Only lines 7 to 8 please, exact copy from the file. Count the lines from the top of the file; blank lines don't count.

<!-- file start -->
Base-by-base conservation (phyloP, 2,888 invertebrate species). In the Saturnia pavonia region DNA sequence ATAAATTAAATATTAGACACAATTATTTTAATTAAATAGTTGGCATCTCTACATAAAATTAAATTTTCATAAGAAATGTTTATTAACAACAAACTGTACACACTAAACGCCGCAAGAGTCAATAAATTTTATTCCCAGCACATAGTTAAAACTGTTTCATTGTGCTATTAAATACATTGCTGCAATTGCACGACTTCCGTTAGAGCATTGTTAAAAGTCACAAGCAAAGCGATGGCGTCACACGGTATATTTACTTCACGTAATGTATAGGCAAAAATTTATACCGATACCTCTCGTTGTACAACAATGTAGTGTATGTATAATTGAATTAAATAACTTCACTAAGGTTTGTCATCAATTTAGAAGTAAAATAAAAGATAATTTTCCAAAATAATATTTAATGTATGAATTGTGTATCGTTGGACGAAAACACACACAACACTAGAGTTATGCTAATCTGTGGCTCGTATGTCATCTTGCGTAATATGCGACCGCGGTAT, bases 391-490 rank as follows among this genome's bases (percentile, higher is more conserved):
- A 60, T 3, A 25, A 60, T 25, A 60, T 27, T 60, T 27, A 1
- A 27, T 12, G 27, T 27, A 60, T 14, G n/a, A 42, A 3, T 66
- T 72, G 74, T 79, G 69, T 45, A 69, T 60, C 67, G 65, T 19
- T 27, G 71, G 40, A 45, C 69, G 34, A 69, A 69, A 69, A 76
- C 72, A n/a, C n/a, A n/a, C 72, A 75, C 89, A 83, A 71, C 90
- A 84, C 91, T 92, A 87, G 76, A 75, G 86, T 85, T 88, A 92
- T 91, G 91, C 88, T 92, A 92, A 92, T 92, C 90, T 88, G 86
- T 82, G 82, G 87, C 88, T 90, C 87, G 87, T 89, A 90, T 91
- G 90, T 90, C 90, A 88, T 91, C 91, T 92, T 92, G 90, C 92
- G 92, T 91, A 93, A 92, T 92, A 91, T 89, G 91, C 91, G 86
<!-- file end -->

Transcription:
- A 84, C 91, T 92, A 87, G 76, A 75, G 86, T 85, T 88, A 92
- T 91, G 91, C 88, T 92, A 92, A 92, T 92, C 90, T 88, G 86